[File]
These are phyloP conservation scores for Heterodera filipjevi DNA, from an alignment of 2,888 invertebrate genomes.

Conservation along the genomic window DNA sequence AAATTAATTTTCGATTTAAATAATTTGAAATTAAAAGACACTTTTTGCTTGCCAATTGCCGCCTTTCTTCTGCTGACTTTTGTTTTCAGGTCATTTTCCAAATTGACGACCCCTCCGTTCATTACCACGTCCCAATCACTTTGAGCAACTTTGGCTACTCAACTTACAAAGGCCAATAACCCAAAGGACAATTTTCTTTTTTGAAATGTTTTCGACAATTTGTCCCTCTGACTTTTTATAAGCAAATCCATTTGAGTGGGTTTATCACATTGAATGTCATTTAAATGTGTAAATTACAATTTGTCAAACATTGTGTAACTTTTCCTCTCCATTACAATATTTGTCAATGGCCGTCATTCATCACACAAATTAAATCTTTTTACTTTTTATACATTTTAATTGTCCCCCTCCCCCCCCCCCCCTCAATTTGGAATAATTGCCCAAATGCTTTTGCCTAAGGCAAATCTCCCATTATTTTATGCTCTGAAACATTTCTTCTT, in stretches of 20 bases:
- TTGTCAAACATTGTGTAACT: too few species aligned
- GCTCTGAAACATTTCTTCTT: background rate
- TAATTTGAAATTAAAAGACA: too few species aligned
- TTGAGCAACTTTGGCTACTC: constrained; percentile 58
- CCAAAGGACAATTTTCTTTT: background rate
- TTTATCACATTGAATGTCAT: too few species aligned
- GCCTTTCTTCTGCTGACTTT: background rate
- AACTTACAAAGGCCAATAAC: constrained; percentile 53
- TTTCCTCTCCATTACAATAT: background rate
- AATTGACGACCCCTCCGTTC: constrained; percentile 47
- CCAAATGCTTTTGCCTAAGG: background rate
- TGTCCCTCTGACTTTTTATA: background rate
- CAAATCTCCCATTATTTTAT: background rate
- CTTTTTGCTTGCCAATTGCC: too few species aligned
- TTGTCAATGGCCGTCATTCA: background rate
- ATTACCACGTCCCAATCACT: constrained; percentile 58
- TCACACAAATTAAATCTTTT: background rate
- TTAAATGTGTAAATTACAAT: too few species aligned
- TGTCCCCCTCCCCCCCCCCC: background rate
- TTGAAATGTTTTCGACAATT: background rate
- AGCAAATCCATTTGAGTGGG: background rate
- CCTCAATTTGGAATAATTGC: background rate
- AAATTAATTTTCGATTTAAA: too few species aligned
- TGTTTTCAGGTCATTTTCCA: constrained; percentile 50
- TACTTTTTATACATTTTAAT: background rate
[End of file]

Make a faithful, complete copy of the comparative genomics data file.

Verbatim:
These are phyloP conservation scores for Heterodera filipjevi DNA, from an alignment of 2,888 invertebrate genomes.

Conservation along the genomic window DNA sequence AAATTAATTTTCGATTTAAATAATTTGAAATTAAAAGACACTTTTTGCTTGCCAATTGCCGCCTTTCTTCTGCTGACTTTTGTTTTCAGGTCATTTTCCAAATTGACGACCCCTCCGTTCATTACCACGTCCCAATCACTTTGAGCAACTTTGGCTACTCAACTTACAAAGGCCAATAACCCAAAGGACAATTTTCTTTTTTGAAATGTTTTCGACAATTTGTCCCTCTGACTTTTTATAAGCAAATCCATTTGAGTGGGTTTATCACATTGAATGTCATTTAAATGTGTAAATTACAATTTGTCAAACATTGTGTAACTTTTCCTCTCCATTACAATATTTGTCAATGGCCGTCATTCATCACACAAATTAAATCTTTTTACTTTTTATACATTTTAATTGTCCCCCTCCCCCCCCCCCCCTCAATTTGGAATAATTGCCCAAATGCTTTTGCCTAAGGCAAATCTCCCATTATTTTATGCTCTGAAACATTTCTTCTT, in stretches of 20 bases:
- TTGTCAAACATTGTGTAACT: too few species aligned
- GCTCTGAAACATTTCTTCTT: background rate
- TAATTTGAAATTAAAAGACA: too few species aligned
- TTGAGCAACTTTGGCTACTC: constrained; percentile 58
- CCAAAGGACAATTTTCTTTT: background rate
- TTTATCACATTGAATGTCAT: too few species aligned
- GCCTTTCTTCTGCTGACTTT: background rate
- AACTTACAAAGGCCAATAAC: constrained; percentile 53
- TTTCCTCTCCATTACAATAT: background rate
- AATTGACGACCCCTCCGTTC: constrained; percentile 47
- CCAAATGCTTTTGCCTAAGG: background rate
- TGTCCCTCTGACTTTTTATA: background rate
- CAAATCTCCCATTATTTTAT: background rate
- CTTTTTGCTTGCCAATTGCC: too few species aligned
- TTGTCAATGGCCGTCATTCA: background rate
- ATTACCACGTCCCAATCACT: constrained; percentile 58
- TCACACAAATTAAATCTTTT: background rate
- TTAAATGTGTAAATTACAAT: too few species aligned
- TGTCCCCCTCCCCCCCCCCC: background rate
- TTGAAATGTTTTCGACAATT: background rate
- AGCAAATCCATTTGAGTGGG: background rate
- CCTCAATTTGGAATAATTGC: background rate
- AAATTAATTTTCGATTTAAA: too few species aligned
- TGTTTTCAGGTCATTTTCCA: constrained; percentile 50
- TACTTTTTATACATTTTAAT: background rate